Even though high-end smartphones such as Apple’s iPhone 6 have a high-entry price, they’re always cheaper when purchased outright than with a two-year contract from carriers. But that doesn’t mean all potential buyers have the same perception on prices, or are willing to spend that much money at once on a new phone. South Korea is one market where smartphone competition is at an all-time high, with carriers and retailers engaged in a price war to attract more customers. And it looks like some of these retailers are willing to break the law to sell you an iPhone 6 or iPhone 6 Plus for a more affordable subsidized price, The Korea Times has learned.
The iPhone 6 models have hit stores on Friday, smashing the Galaxy Note 4 launch record in the process. But local carriers are forbidden by law to offer subsidies of more than 345,000 won (or $325) to buyers purchasing handsets with a contract. In fact, all three carriers in Korea, including SK Telecom, KT and LG U+ were banned from selling devices earlier this year, as a punishment for their previous subsidy practices, right as Samsung was getting ready to launch the Galaxy S5.
Full price for the iPhone 6 starts at 789,000 won ($730) in the region (for the 16GB iPhone 6 model), with subsidies ranging from 120,000 won to 190,000 won ($140 to $175), depending on the monthly plan chosen by customers. That means the cheapest legal price for an iPhone 6 is 599,000 won ($555).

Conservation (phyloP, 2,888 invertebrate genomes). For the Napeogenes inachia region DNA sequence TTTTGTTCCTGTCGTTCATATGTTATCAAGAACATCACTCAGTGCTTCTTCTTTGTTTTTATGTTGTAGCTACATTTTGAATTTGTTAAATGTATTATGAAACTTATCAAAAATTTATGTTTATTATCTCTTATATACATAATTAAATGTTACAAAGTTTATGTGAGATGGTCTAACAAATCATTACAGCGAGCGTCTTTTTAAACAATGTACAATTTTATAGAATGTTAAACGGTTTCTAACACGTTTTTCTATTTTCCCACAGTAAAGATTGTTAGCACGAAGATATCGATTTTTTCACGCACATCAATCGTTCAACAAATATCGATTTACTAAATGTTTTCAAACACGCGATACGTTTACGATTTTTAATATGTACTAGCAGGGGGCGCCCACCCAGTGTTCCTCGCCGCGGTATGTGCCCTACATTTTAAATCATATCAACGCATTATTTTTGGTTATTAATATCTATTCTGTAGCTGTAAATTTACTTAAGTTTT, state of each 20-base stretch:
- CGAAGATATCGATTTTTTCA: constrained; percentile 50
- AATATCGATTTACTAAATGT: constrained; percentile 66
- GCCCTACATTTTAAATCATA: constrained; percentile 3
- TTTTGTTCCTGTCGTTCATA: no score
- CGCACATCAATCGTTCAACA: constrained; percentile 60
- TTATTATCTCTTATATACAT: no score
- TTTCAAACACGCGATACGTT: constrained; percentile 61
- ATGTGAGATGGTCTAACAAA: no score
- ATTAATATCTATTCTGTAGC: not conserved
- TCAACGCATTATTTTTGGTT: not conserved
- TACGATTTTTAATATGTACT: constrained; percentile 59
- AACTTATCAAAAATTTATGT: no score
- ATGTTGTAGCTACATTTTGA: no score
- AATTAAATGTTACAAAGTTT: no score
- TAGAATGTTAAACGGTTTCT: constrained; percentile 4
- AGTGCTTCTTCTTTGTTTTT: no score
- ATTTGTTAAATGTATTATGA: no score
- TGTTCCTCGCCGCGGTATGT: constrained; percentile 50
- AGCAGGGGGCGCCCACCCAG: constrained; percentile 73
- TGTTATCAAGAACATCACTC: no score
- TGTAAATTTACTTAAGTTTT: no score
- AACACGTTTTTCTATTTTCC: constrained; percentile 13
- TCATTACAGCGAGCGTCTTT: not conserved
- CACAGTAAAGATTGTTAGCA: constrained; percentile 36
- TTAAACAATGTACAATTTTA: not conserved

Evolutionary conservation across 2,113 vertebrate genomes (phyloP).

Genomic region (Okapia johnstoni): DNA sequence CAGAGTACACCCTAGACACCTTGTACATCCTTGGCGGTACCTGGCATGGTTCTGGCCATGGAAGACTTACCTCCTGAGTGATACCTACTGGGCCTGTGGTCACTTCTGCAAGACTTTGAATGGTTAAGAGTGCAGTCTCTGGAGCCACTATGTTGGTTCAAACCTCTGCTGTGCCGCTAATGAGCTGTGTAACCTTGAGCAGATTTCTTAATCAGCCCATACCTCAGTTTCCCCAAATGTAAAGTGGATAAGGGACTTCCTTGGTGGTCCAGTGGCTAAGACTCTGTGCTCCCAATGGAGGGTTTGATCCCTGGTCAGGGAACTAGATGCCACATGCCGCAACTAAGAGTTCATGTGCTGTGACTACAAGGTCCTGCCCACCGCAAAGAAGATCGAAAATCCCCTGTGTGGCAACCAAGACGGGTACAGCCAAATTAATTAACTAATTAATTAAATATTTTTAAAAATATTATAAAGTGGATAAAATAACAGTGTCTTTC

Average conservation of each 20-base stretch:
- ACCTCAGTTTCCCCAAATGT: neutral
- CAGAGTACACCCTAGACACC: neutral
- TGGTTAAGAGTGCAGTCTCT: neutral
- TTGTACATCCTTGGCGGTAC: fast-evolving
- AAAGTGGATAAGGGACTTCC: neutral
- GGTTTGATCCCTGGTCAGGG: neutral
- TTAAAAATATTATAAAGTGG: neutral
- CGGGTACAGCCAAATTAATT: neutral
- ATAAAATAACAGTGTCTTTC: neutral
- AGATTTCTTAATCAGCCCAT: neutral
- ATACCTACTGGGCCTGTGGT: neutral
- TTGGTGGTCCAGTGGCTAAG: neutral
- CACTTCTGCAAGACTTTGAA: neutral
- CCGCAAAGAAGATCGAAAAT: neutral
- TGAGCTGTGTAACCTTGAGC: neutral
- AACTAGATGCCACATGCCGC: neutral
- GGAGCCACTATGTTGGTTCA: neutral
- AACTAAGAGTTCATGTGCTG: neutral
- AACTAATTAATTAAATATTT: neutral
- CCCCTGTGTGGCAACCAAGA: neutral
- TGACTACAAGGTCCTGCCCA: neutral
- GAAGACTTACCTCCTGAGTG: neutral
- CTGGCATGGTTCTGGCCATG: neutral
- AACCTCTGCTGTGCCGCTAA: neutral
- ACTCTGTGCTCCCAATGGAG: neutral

Despite the government’s efforts to enforce this particular law, it looks like many retailers were willing to break it in order to attract more customers. Some buyers managed to purchase an iPhone 6 for as low as 100,000 won to 200,000 won ($92 to $185), way below that 599,000 won minimum.
Two out of the three carriers denied any involvement, saying they can’t control what other retailers do. Apparently, retailers used “elaborate methods,” as CNET puts it, to make their offers known to customers looking for cheaper iPhone 6 units, including sending coded SMS messages and placing advertisements on forums at dawn, only to delete them moments after in order to avoid detection.
Many of the iPhone 6 buyers who purchased a device for a legal price have complained about the incident, and the government is ready to fine retailers that break the law and even pursue criminal prosecution for top execs.